Image_7_Formation of Complexes Between O Proteins and Replication Origin Regions of Shiga Toxin-Converting Bacteriophages.TIF (133.6 kB)
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Image_7_Formation of Complexes Between O Proteins and Replication Origin Regions of Shiga Toxin-Converting Bacteriophages.TIF

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posted on 19.08.2020, 04:21 by Katarzyna Kozłowska, Monika Glinkowska, Lidia Boss, Lidia Gaffke, Jakub Deptuła, Grzegorz Węgrzyn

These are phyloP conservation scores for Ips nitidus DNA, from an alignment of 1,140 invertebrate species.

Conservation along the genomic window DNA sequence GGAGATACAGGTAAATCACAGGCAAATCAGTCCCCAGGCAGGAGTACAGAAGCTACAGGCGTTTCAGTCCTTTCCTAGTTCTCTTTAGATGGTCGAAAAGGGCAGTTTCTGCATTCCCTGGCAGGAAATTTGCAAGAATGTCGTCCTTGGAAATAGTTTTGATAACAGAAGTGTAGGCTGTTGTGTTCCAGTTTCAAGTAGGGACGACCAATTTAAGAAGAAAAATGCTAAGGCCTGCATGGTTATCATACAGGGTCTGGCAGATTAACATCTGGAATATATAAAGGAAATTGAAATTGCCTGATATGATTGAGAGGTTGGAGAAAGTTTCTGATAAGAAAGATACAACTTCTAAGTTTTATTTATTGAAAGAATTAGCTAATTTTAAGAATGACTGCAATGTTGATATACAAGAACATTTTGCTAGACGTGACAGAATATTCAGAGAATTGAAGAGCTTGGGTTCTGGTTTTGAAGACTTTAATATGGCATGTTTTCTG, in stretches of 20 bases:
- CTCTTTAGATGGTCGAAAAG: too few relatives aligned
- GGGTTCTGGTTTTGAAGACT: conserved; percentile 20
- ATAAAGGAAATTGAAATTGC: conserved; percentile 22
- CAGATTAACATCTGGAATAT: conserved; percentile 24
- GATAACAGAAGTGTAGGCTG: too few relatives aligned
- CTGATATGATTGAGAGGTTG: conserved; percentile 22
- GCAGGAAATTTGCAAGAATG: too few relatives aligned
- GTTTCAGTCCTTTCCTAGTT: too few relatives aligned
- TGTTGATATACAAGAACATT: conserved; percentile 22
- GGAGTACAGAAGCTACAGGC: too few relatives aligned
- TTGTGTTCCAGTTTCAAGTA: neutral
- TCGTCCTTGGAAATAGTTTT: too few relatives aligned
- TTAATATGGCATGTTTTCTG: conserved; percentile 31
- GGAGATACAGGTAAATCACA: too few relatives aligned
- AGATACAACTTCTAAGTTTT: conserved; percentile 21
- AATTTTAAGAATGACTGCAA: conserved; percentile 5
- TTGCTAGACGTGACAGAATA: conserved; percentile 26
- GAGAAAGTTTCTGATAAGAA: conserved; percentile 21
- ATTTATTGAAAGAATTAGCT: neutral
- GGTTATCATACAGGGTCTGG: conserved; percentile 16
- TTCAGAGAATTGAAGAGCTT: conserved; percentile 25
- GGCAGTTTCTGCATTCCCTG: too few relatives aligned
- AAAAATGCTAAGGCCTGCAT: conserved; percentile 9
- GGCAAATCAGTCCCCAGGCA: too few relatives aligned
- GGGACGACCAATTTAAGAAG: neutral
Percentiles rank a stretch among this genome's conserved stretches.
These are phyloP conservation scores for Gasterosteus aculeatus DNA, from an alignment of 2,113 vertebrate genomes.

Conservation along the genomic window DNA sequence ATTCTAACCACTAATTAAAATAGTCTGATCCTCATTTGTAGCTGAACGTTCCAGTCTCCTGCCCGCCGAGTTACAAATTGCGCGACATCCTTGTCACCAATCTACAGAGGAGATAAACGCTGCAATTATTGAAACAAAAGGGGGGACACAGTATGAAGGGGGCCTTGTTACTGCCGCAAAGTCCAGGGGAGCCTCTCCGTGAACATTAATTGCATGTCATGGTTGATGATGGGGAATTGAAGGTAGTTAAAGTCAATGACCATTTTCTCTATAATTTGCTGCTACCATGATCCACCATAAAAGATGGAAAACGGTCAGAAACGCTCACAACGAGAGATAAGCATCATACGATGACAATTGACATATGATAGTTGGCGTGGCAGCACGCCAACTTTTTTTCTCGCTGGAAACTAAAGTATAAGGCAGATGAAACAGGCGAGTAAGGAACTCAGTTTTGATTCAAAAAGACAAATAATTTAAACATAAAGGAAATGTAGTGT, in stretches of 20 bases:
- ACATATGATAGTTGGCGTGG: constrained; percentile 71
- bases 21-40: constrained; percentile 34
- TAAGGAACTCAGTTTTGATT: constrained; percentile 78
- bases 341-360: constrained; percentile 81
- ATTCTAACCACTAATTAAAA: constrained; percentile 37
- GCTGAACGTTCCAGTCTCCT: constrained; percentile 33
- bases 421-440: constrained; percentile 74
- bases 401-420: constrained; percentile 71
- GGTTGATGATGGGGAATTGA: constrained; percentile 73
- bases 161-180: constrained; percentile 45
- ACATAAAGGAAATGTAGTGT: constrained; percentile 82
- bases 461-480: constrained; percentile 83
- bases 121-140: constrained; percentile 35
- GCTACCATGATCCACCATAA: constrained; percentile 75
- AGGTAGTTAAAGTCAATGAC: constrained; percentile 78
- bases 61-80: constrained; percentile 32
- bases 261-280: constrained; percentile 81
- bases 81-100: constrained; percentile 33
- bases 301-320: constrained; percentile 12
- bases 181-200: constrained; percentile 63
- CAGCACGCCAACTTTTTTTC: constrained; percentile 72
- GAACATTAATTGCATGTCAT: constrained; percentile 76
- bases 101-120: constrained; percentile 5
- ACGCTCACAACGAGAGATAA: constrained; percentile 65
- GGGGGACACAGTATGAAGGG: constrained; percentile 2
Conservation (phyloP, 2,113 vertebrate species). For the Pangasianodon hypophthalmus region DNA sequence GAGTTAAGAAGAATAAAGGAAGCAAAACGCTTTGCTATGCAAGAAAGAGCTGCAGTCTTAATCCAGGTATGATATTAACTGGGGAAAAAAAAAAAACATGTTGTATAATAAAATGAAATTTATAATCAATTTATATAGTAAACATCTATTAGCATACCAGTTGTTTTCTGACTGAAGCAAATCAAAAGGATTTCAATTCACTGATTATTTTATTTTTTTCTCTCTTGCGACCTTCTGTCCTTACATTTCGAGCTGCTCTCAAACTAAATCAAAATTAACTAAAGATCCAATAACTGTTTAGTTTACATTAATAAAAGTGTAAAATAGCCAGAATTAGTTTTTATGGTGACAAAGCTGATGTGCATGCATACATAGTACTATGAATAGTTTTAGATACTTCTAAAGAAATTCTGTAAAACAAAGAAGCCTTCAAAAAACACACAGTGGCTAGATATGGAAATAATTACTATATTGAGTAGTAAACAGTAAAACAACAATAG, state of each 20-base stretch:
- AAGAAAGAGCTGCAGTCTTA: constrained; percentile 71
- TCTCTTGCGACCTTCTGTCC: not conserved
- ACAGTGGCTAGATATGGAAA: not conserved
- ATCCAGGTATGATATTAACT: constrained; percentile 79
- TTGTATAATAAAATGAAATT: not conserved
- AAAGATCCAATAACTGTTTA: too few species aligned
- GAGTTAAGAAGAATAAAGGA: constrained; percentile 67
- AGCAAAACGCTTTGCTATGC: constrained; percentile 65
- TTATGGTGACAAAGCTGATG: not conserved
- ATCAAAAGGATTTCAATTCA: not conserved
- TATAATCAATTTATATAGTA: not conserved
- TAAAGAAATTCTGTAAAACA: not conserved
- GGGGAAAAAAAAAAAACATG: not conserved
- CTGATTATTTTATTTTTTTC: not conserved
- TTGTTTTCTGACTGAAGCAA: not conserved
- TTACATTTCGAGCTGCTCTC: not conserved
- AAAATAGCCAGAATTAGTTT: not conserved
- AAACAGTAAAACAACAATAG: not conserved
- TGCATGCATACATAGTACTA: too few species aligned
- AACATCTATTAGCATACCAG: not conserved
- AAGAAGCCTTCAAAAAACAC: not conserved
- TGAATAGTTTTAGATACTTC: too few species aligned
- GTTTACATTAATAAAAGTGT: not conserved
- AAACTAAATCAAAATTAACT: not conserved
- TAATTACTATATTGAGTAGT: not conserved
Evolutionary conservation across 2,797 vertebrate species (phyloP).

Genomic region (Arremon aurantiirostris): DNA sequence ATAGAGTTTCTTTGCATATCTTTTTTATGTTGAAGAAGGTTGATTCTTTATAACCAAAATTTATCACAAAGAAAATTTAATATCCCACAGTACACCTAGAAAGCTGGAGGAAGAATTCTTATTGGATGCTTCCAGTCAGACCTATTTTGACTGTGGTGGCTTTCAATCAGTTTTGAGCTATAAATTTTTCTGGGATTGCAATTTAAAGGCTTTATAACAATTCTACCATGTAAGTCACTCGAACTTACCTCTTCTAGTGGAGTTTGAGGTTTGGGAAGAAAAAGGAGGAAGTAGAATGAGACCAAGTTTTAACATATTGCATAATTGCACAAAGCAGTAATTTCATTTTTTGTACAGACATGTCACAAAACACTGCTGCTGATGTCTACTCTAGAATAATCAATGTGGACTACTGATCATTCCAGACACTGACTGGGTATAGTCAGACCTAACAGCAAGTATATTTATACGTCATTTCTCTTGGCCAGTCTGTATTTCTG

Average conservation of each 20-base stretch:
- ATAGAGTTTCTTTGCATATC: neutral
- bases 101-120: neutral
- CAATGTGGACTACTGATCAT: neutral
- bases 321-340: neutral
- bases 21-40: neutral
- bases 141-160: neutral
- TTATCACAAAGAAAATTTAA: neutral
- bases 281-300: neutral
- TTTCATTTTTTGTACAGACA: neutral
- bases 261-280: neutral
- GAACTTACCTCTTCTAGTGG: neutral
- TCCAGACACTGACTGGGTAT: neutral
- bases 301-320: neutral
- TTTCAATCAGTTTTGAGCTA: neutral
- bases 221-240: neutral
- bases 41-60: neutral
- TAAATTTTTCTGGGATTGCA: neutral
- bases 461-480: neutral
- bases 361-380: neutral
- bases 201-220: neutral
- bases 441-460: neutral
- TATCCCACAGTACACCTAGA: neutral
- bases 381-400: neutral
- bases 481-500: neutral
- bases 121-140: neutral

Shiga toxin-converting bacteriophages (or Stx phages) are responsible for virulence of enterohemorrhagic Escherichia coli strains. Although they belong to the group of lambdoid phages, which have served as models in studies on DNA replication mechanisms, details of regulation of replication of Stx phage genomes are poorly understood. Despite high similarity of their replication regions to that of phage lambda, considerable differences occur between them. Here, we present a comparison of origins of replication and O proteins of lambda and selected Stx phages (phages P27 and 933W). Stx initiator proteins, similarly to the lambda O protein, exist in the form of dimers. Only 4 iteron sequences are strongly bound in vitro by the O proteins, despite the presence of 6 such fragments in the Stx ori, while the function of the other two iterons is still crucial for transformation of E. coli wild-type strain by the P27-derived lambdoid plasmid. As these sequences are found in the gene coding for Stx O proteins, the sequences of these proteins themselves are also extended compared to lambda phage. Therefore, proteins O of Stx phages P27 and 933W have 13 additional amino acids. They can act as a space barrier, thus affecting the lesser packing of the O-some Stx complex compared to the structure found in lambda. Such structure of the DNA replication initiation complex may determine its lesser dependence on the processes occurring in the host cell, including transcriptional activation of the origin. Differences between molecular processes occurring during formation of replication complexes in lambda and Stx phages may indicate the specialization of the latter phages and their adaptation to specific environmental conditions where quick genetic switches are crucial.

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